General obligation

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General Obligation Bond

In the United States, a municipal bond in which the issuing locality pledges to use all revenues at its disposal to pay bondholders, including the raising of property taxes. Should a sufficient number of residents not pay their property taxes that it impacts revenue for bondholders, the terms of the bond legally require the municipality to raise property taxes to make up the shortfall. There are two basic types of general obligation bonds. A limited GO allows for the raising of property taxes up to a certain percentage, while an unlimited GO theoretically allows the municipality to levy taxes of up to 100% of a property's value. Because an unlimited GO provides a great incentive to pay property tax on time, and because many states only allow such a bond to be issued following a vote on the matter, credit ratings agencies usually rate them higher. However, both types of GO are generally rated highly.

General obligation (GO) bond.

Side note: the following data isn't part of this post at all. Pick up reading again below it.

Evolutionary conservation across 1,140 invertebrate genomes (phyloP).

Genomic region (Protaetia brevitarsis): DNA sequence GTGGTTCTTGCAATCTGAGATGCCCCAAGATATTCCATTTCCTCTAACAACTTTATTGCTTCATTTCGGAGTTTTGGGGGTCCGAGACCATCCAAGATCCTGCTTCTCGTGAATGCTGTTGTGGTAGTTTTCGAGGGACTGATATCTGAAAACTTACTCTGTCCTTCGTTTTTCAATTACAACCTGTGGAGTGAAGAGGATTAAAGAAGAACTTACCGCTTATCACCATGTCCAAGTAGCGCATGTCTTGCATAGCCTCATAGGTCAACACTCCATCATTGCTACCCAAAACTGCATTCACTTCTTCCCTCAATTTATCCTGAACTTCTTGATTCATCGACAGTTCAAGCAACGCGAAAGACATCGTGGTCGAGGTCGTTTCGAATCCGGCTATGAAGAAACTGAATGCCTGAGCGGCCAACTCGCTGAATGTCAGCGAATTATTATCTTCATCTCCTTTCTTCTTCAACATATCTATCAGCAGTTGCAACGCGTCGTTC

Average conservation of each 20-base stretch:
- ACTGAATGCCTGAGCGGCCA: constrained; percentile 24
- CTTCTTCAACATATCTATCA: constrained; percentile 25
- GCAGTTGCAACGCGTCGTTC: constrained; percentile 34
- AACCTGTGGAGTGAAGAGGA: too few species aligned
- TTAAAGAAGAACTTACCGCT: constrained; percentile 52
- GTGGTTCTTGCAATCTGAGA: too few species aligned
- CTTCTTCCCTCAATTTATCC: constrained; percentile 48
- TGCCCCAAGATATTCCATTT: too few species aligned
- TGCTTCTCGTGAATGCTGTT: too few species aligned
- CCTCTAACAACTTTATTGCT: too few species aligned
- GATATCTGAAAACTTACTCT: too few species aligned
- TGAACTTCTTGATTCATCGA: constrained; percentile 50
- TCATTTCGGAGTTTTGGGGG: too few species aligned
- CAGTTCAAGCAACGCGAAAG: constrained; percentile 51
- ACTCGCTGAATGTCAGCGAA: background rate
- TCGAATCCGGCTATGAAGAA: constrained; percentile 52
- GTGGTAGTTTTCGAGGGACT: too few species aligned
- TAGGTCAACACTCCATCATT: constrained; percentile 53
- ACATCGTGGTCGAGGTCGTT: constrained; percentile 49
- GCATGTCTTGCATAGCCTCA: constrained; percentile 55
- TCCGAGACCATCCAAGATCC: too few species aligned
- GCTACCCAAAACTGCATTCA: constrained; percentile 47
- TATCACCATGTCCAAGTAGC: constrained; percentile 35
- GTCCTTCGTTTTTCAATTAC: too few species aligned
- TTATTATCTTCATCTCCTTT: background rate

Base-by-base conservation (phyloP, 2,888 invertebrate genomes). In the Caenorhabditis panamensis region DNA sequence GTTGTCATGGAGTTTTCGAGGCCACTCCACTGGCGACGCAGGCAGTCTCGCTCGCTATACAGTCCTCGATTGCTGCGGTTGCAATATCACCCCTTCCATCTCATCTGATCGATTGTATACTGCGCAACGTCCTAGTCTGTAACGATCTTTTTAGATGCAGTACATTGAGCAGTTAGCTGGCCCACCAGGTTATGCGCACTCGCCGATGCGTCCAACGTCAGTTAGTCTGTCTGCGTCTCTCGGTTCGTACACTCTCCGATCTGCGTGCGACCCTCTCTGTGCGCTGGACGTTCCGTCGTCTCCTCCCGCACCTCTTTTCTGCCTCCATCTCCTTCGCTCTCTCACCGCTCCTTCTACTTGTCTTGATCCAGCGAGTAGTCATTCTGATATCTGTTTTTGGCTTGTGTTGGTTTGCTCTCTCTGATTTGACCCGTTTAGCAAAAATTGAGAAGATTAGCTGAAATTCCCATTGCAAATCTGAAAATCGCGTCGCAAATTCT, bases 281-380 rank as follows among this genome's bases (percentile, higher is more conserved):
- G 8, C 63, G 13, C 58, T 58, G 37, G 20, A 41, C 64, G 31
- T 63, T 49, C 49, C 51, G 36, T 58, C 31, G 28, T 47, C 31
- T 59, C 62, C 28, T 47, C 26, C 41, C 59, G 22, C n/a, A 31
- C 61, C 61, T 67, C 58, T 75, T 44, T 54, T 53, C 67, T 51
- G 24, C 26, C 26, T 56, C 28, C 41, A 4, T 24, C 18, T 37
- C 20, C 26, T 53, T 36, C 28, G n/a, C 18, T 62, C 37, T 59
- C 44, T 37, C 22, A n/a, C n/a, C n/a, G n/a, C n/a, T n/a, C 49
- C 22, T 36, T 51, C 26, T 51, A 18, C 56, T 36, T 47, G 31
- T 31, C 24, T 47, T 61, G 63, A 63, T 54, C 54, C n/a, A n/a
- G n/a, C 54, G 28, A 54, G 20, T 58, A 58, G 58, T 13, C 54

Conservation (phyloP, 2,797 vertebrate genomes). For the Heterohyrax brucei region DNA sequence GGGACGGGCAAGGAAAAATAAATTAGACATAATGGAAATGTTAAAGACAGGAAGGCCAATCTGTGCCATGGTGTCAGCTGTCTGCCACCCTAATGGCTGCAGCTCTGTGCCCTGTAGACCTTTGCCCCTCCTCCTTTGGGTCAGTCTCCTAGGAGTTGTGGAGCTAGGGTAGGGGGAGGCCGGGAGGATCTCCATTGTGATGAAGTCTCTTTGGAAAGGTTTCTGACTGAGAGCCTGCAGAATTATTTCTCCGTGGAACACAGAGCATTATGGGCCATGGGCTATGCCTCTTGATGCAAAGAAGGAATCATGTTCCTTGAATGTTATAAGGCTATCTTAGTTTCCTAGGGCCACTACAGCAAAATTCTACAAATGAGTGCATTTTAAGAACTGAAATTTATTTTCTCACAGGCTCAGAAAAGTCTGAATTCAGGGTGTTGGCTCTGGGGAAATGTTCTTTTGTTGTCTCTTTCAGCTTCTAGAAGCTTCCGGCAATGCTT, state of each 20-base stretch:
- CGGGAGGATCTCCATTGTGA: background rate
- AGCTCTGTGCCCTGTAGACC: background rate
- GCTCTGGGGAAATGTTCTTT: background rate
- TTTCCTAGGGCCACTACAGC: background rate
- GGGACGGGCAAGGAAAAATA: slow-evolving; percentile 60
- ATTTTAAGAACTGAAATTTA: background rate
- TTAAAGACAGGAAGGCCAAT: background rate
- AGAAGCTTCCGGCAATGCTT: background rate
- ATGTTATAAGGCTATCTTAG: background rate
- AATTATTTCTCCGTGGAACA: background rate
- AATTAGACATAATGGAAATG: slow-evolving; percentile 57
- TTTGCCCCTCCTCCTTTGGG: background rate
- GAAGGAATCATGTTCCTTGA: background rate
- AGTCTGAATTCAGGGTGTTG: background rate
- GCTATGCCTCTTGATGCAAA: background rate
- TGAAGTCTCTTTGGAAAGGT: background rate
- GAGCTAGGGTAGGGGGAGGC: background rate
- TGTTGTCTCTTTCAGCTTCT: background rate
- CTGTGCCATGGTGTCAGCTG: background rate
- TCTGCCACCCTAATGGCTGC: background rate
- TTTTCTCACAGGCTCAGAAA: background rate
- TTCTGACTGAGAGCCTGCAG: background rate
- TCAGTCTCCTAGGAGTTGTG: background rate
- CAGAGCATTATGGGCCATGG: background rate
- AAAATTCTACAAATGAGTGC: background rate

State and local governments issue general obligation (GO) municipal bonds and pay the interest and repay the principal from general revenues.

GO bonds are considered somewhat less risky th, and so pay slightly lower rates,an the same municipality's revenue bonds, which are backed by income from a specific project or agency.

A municipality's general revenues come from the taxes it is able to raise and money it can borrow. Those powers are sometimes described as its full faith and credit.

References in periodicals archive ?
The Atkins GO Bond program management team will be responsible for helping the city evaluate the timing of project construction; coordinating with appropriate city agencies, cultural partners and the Denver Health and Hospital Authority; communicating the progress of projects with city departments and the community; and coordinating bond issuances.